- A Death in Vienna - Kay
One of my favorite books by a favorite author. I have read all of his books and am now having to buy second copies because my husband and I keep re-reading till they are plain worn out....more info
- A good finish to Silva's trilogy
Reading this book was a fine finish to Daniel Silva's trilogy of nazi era novels. As a student of the Holocaust, I appreciated the depth of research he used for this work. I highly recommend this book to anyone that enjoys a great mystery with enough reality to be believable. Thank you....more info
- A THROWBACK
Who knew working for an agency seeking reparations for victims of the Nazi era was so dangerous? It sounds like a job for lawyers and accountants. Not in Daniel Silva's Vienna, where the fortress-like Wartime Claims and Inquiries office is blown up by an agent known as the Clockmaker. Art restorer Gabriel Allon, a former Mossad assassin, is asked by his legendary ex-boss to investigate. The fast-paced plot leads Gabriel from Vienna, to the Austrian Alps, Israel, Rome, Argentina, Zurich, Munich and back again. In the process Silva gives his readers a short course on the mechanics of Hitler's Final Solution.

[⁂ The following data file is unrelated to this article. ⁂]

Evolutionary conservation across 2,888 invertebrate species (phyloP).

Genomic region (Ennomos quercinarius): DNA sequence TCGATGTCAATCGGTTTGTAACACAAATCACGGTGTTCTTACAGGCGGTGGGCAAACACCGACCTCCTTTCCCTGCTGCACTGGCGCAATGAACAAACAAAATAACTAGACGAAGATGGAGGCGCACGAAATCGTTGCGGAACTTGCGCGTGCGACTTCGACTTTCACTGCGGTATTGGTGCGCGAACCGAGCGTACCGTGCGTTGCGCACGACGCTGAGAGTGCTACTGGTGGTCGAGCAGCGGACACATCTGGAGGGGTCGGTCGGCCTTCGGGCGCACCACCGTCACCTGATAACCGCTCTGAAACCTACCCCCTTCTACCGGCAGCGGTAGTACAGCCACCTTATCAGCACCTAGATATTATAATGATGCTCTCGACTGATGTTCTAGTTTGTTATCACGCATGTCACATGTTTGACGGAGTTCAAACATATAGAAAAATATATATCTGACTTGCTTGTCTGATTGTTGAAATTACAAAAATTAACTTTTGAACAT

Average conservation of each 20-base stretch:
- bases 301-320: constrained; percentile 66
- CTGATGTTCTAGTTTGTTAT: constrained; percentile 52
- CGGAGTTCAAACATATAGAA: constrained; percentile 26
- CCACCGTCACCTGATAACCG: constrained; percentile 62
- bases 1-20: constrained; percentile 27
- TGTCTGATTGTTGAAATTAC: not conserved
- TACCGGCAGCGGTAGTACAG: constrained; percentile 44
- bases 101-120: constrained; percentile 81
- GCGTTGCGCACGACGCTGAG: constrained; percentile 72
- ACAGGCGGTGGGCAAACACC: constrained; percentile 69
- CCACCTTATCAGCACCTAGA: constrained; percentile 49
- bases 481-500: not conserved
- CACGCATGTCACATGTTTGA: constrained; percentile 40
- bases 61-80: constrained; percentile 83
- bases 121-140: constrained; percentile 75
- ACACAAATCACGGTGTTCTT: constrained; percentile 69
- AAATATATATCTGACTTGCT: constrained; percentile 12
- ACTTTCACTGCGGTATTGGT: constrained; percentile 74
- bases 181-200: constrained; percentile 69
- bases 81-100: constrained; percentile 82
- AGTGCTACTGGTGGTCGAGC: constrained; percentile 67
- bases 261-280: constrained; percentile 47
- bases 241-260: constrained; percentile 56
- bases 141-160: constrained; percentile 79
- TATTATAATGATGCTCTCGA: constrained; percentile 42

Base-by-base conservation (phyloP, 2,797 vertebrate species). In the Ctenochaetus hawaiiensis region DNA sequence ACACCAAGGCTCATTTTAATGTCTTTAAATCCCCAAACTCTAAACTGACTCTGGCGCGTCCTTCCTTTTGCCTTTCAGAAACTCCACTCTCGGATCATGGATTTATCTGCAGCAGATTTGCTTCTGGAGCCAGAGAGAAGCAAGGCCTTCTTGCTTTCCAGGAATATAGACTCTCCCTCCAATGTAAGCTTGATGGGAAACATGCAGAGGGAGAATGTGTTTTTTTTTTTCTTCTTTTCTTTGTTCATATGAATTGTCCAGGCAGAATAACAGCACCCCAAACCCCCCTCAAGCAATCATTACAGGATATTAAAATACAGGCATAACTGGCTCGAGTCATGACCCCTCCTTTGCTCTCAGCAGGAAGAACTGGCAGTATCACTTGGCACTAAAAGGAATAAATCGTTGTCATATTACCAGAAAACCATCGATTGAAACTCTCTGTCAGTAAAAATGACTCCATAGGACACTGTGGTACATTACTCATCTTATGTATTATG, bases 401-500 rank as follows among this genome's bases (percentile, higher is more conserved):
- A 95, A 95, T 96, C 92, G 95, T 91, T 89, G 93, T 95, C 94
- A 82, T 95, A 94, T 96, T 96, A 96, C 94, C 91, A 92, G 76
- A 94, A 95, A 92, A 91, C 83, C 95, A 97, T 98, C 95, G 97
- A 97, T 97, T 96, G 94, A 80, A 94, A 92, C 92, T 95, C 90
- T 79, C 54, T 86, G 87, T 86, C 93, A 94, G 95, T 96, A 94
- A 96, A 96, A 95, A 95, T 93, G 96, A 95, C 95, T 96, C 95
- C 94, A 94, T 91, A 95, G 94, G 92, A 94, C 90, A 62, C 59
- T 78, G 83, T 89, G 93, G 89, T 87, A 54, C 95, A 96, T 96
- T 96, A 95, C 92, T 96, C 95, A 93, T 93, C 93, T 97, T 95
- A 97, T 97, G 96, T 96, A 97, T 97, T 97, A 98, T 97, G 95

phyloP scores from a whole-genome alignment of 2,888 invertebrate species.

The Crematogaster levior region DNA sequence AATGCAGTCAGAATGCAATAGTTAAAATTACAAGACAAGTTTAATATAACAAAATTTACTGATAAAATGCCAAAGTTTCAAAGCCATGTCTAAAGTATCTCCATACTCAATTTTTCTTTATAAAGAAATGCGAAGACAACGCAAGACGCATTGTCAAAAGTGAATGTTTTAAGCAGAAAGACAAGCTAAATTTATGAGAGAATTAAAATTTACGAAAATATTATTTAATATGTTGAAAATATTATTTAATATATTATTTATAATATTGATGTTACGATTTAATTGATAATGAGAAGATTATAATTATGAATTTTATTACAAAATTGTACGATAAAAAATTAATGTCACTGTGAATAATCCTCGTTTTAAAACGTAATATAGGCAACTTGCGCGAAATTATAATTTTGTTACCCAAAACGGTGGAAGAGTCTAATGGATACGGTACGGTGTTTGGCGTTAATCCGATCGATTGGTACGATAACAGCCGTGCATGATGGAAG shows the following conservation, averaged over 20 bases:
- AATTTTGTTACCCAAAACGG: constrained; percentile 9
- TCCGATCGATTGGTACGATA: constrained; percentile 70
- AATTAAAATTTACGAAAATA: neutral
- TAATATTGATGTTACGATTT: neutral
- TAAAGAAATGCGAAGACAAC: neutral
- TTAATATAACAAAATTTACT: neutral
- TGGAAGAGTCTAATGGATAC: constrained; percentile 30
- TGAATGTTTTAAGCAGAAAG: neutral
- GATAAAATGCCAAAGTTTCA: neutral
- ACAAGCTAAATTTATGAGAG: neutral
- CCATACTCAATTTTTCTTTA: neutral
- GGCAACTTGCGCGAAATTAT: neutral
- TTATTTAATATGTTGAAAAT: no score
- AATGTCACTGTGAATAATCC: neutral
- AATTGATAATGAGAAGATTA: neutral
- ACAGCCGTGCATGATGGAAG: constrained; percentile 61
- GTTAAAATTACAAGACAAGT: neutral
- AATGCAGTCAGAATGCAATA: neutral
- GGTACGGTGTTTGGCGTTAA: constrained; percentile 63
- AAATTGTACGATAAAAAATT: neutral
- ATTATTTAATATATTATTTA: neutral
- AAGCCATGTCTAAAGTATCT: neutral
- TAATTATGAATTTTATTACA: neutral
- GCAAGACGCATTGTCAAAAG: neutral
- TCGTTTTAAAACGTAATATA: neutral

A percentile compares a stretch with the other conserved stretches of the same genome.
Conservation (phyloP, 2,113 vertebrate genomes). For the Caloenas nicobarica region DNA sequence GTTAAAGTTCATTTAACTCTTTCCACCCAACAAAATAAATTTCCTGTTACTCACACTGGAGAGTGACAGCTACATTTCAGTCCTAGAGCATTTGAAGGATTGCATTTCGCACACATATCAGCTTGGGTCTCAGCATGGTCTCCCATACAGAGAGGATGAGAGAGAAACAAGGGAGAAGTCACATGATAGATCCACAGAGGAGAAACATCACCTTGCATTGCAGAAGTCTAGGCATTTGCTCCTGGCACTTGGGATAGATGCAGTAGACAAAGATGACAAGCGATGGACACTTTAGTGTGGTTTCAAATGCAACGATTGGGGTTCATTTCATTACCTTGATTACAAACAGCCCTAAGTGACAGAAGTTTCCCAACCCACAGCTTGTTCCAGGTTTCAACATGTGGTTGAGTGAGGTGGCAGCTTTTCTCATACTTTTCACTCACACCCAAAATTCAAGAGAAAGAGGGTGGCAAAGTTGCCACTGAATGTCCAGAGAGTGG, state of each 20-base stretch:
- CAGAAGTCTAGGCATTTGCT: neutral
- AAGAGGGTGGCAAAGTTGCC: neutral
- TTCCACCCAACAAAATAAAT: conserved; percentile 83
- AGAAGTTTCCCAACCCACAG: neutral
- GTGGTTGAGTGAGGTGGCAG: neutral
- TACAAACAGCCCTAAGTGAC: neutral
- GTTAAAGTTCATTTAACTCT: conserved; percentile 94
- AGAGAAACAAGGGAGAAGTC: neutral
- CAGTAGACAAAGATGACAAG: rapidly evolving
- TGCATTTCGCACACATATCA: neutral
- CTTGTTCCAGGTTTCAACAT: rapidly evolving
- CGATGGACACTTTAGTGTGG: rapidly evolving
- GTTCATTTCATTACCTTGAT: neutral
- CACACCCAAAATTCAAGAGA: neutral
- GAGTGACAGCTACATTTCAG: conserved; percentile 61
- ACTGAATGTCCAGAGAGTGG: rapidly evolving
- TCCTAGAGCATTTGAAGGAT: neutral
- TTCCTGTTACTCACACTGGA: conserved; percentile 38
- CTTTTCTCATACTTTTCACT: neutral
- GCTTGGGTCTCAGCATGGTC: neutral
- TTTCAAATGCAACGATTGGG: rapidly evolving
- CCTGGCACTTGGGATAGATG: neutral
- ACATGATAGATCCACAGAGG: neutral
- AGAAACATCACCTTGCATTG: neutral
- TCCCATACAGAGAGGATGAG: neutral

Gabriel discovers that the mastermind is an octogenarian Sturmbannfuhrer who played a key role in the Holocaust. He is sitting on a 2.3 billion dollar hoard of Nazi loot with which he hopes to re-establish fascist governments across Europe.
Silva's spy thriller, the final book of a trilogy featuring Allon, is a throwback. While LeCarre and other practitioner's of the genre have found new evil empires with which to frighten us, Silva still mines the Nazi motherlode very effectively. In 2004, it is reassuringly quaint to read about a CIA that can locate and compromise terrorist assets held in secret Swiss bank accounts and a Mossad that can pull off bloodless kidnappings against its murderous enemies....more info
- Silva Continues To Thrill
This is a fascinating work about the capture of an important SS officer who's job was to conceal the death of many prisoners in the concentration camps. Erich Radek managed to survive the War and become an important businessman in Austria. He served US intelligence by being part of the Gehlen network. To add another twist to the story, his secret son, was the leading candidate of a rightist political party running for Chancellor. Lot's of excitement and quick page turning....more info
- Plenty of Life!
Silva represents all that I love about the old-school suspense masters, while threading in the wonderful aspects of the new. Once again, in this installment of his Gabriel Allon novels, Silva uses the terse prose and historic settings of Jack Higgins, the conspiracy theory plotting of Robert Ludlum, and--in a nod to the new regime--a dose of emotion and pathos that make his characters memorable.